Iraqi police arrest Iranian journalists

Iran's official news agency is confirming that at least three of its reporters in Iraq were arrested by police in Baghdad.

    Iran's foreign ministry is calling for the release of its journalists

    The agency's senior editors denied an earlier state television report that the three men had been kidnapped.


    "Local police have arrested three of our colleagues in Iraq," Hassan Lavasani, the head of foreign news at IRNA, said. 


    He said the bureau chief and two other Iranian reporters had been seized on Wednesday. 


    But Iran's embassy in Baghdad said two of the men were Iraqi local staff. IRNA's own reports said three local staff had been arrested by the police, along with the bureau chief.

    IRNA reports added the agency lost contact with its Baghdad bureau on Monday afternoon.

    Bureau stormed


    A former IRNA Baghdad bureau chief, speaking to state

    television, said a group of armed men had stormed the IRNA

    bureau in Baghdad. 


    "Neighbours said they were police and we have sent an

    inquiry through the embassy to clarify whether they were and

    where they have been taken to," he said.


    Journalists from Iran's state television said they had made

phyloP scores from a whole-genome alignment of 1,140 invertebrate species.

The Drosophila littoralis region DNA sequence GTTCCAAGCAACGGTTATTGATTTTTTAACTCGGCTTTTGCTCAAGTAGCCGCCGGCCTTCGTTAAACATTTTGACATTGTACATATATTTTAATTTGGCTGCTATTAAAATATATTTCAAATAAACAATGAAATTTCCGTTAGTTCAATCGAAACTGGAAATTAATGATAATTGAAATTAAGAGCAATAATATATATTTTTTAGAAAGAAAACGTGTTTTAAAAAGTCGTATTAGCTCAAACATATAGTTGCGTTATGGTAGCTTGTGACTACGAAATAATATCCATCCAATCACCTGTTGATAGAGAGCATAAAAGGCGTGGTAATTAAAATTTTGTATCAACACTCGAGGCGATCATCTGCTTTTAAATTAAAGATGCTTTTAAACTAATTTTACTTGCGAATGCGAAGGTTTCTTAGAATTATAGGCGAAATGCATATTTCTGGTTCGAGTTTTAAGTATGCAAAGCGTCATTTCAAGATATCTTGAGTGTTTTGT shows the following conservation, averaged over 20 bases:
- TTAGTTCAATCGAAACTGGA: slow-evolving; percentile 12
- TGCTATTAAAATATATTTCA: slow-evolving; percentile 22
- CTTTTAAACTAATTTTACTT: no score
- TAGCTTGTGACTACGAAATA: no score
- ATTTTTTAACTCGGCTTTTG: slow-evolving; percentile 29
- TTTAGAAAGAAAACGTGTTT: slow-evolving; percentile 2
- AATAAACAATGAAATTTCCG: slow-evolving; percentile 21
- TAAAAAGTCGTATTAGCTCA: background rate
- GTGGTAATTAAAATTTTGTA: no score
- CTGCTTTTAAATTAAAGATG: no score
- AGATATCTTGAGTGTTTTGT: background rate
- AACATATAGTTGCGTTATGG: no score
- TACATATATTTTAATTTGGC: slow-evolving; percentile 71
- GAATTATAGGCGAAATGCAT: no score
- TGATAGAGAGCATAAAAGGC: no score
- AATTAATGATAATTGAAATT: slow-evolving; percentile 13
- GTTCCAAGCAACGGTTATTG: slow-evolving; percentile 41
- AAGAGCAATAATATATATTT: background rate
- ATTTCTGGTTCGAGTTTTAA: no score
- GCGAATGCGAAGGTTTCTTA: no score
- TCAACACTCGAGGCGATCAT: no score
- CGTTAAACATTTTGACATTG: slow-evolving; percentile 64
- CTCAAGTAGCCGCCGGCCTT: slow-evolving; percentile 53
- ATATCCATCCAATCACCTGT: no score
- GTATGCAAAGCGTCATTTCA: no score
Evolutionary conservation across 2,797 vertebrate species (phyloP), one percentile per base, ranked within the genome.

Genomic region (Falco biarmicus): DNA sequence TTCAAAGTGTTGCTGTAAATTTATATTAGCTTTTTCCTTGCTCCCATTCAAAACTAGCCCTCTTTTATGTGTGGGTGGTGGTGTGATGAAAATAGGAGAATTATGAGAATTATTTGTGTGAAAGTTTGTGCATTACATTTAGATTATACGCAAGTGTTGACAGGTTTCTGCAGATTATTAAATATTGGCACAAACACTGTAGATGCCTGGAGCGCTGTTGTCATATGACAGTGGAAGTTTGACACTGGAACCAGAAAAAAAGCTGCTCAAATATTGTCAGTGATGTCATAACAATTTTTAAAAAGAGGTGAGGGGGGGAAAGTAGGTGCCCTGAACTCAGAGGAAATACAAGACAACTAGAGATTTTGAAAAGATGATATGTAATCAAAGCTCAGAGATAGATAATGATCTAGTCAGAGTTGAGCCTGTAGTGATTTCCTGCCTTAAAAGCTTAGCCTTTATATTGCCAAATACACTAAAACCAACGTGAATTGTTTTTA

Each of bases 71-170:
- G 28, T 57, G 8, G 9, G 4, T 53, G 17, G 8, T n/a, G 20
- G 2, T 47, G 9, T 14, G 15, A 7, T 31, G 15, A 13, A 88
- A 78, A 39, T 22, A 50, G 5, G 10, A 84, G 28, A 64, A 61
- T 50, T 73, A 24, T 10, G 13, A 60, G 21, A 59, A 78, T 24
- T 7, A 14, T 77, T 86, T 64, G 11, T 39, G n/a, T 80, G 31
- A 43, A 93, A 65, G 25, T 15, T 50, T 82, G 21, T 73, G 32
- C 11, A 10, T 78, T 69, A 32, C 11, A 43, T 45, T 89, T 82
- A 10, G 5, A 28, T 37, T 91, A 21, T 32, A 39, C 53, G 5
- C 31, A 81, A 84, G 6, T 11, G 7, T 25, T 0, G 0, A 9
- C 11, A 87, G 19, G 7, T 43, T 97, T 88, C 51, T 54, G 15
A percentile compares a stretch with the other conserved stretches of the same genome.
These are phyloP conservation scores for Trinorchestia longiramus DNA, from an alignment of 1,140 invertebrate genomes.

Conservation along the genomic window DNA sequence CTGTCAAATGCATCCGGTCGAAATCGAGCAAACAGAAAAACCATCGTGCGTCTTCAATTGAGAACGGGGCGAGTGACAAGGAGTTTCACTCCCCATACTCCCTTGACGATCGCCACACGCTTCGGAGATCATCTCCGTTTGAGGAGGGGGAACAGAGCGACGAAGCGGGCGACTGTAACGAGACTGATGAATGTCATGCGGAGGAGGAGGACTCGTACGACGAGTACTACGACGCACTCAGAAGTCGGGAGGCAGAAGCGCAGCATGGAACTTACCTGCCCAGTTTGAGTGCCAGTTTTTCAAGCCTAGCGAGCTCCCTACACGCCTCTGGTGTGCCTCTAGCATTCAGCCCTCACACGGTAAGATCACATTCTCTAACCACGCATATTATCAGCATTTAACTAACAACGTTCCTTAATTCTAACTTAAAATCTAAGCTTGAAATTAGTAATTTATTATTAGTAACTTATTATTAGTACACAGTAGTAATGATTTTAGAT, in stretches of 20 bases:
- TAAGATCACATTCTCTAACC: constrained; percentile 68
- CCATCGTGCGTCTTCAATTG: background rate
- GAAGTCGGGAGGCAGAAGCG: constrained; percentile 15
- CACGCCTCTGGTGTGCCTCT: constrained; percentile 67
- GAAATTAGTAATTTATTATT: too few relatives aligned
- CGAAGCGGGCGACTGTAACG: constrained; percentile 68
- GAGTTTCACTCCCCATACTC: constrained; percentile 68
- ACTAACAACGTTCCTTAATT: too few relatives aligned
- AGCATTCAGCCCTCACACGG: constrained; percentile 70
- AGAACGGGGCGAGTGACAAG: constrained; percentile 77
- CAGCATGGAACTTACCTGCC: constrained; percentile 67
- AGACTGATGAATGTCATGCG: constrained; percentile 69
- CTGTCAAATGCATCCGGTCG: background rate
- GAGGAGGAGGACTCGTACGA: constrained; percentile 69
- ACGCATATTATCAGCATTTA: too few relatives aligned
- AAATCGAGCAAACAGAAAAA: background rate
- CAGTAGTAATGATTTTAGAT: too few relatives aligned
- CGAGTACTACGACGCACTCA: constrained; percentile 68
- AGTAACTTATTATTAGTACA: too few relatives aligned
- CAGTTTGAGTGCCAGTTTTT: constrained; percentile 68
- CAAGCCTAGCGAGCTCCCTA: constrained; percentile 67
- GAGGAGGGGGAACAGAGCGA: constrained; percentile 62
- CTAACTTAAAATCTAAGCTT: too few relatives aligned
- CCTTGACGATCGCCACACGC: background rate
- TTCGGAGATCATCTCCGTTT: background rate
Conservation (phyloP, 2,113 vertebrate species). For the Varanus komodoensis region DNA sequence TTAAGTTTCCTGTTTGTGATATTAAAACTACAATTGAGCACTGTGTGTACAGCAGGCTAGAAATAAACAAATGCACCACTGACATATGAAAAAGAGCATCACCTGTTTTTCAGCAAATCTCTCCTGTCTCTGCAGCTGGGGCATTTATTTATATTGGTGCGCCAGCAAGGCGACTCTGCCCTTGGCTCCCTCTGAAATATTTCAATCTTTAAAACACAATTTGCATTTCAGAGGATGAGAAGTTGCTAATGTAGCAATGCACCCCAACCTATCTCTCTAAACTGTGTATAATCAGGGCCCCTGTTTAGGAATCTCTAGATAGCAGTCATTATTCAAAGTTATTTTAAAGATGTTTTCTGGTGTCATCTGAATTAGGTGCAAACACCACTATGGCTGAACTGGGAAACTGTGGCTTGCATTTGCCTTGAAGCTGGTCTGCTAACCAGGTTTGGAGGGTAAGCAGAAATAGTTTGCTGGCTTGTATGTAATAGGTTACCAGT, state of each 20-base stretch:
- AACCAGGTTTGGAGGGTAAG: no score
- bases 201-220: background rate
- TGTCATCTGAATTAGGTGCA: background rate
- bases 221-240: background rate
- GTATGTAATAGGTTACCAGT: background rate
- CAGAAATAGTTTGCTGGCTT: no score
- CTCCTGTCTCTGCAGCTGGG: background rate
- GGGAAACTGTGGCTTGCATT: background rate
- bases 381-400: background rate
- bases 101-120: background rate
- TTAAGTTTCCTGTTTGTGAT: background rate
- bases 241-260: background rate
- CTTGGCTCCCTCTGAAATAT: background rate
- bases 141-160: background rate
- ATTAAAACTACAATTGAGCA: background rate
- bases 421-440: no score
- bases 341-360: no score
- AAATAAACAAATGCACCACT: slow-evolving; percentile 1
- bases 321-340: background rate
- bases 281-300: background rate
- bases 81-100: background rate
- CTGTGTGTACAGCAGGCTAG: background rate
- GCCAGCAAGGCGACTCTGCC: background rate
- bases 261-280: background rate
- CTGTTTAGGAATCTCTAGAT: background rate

unsuccessful inquiries to the Iraqi police on the whereabouts of the men.


    Previous arrests


    Wednesday's arrests mark the latest in a series of incidents involving the detention of Iranian journalists in Iraq. On 1 July 2003, two Iranian TV journalists were detained by US occupation forces for alleged "security violations" in Kut.


    Saeed Abutaleb and Soheil Karimi of Iran's Channel 2 were placed in a high-security detention facility near Baghdad airport. Iranian officials said the two men and their local support staff had been filming a documentary on Shia in Iraq's south.


    The two men were released after four months. They alleged severe torture and humiliating containment conditions while detained.


    US occupation forces at the time denied they tortured anyone in their detention facilities.

    SOURCE: Aljazeera + Agencies


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